To be eligible for Parents' Fair Share (PFS), fathers had to be under- or unemployed and have child support orders in place but not be making regular payments. In addition, the children for whom they owed support had to be current or past recipients of welfare. In most cases, the men were referred to the program during court hearings or appointments scheduled by child support agencies. Some hearings were part of normal child support practice, and some were held specifically to determine whether nonpaying fathers were eligible for PFS. For the men who were referred to the program, participation in the PFS core activities was mandatory, and fathers were expected to participate until they found a job and started paying child support. Those who failed to participate were referred back to the child support agency for follow-up, which sometimes led to an additional court hearing. The PFS program comprised four key components:
-- Peer support. Structured around a “Responsible Fatherhood Curriculum” and run by trained facilitators, peer support sessions covered a range of topics, including parental roles and responsibilities, relationships, managing anger, and coping with problems on the job. The purpose of peer support was to inform participants about their rights and obligations as noncustodial fathers, to teach positive parenting skills, and to teach skills designed to help them stay employed.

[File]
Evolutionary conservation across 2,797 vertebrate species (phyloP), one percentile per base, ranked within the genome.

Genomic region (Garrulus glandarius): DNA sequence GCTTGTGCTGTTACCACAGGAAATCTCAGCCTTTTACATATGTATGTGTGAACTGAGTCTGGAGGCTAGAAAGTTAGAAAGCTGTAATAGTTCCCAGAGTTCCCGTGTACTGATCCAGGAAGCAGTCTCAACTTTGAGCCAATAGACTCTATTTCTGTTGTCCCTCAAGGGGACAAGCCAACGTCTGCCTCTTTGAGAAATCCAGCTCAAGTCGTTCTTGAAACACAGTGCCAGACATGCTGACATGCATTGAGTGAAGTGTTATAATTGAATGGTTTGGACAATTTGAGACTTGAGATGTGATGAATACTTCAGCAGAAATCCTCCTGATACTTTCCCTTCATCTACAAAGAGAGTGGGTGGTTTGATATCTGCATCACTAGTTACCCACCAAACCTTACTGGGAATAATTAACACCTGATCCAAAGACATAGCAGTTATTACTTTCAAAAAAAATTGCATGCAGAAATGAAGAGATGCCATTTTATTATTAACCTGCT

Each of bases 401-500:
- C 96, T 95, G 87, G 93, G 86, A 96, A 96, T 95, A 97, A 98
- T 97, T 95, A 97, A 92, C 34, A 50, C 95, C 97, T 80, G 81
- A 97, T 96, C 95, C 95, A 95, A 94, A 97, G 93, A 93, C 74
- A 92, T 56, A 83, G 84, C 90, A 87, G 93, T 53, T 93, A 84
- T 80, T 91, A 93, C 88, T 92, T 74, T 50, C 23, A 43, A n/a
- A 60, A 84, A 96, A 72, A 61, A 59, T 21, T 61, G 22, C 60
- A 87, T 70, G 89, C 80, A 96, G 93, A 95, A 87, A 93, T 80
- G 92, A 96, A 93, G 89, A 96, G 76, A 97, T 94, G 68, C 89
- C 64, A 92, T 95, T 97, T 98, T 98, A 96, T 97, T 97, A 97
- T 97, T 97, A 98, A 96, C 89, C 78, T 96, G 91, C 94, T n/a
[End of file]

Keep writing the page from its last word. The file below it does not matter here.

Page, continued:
-- Employment and training. This component was designed to help the fathers secure long-term, stable jobs at wage rates that would allow them to support themselves and their children. Program sites were encouraged to offer a variety of services, including job search assistance, job club sessions, skills training, basic education, and on-the-job training.
-- Enhanced child support enforcement. Although the child support system already had the means to enforce payments, local child support agencies in each site were asked to go beyond their traditional way of doing business. The biggest change was to focus more attention on cases that had typically received low priority — low-income, unemployed men. Sites were also expected to institute several new procedures, such as lowering the fathers’ child support orders while they participated in PFS, coordinating with PFS service providers, and quickly modifying support orders when the fathers found employment or failed to comply with PFS requirements.
-- Mediation. A father’s payment of child support and involvement with his children are influenced by his relationship with the custodial mother, which often includes disagreements about visits, household spending, child rearing, and the roles of other adults in the household. Sites were required to provide services, modeled on those used in divorce cases, to help parents mediate such differences. Participation in this component was voluntary.